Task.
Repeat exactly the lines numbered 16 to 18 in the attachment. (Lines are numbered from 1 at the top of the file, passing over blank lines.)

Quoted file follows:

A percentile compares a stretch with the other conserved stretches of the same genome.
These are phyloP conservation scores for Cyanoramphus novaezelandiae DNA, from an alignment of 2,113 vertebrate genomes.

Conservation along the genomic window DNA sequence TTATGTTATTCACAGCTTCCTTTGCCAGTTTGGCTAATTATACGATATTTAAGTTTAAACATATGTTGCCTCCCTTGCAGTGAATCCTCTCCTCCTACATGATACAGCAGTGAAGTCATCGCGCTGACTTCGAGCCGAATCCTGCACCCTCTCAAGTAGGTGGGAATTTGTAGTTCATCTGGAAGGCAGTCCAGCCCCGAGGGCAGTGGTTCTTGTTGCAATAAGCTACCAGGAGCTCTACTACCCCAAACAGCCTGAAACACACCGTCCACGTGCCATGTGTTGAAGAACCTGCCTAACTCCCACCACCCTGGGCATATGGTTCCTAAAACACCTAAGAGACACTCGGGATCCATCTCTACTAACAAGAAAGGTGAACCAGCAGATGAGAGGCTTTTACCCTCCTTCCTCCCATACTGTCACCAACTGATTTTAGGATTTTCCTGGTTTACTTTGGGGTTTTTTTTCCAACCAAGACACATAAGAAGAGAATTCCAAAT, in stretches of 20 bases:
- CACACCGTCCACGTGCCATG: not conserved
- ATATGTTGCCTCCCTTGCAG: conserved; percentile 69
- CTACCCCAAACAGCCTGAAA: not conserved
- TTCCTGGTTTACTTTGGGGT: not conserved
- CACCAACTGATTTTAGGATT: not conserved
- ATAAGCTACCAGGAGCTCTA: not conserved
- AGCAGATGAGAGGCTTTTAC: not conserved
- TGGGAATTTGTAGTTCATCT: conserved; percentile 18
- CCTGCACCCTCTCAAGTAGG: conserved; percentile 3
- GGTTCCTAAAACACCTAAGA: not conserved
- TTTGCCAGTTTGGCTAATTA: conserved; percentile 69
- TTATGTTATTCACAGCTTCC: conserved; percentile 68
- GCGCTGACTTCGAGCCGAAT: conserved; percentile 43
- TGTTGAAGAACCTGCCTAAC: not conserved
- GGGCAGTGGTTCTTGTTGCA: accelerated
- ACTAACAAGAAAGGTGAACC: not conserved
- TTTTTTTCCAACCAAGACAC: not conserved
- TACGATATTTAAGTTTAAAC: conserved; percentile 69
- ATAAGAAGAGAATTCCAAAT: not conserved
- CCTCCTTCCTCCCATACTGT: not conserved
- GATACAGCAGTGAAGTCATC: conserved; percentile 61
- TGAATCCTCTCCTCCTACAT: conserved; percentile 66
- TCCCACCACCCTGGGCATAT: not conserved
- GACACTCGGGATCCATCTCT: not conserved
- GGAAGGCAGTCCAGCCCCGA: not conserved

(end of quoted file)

- GCGCTGACTTCGAGCCGAAT: conserved; percentile 43
- TGTTGAAGAACCTGCCTAAC: not conserved
- GGGCAGTGGTTCTTGTTGCA: accelerated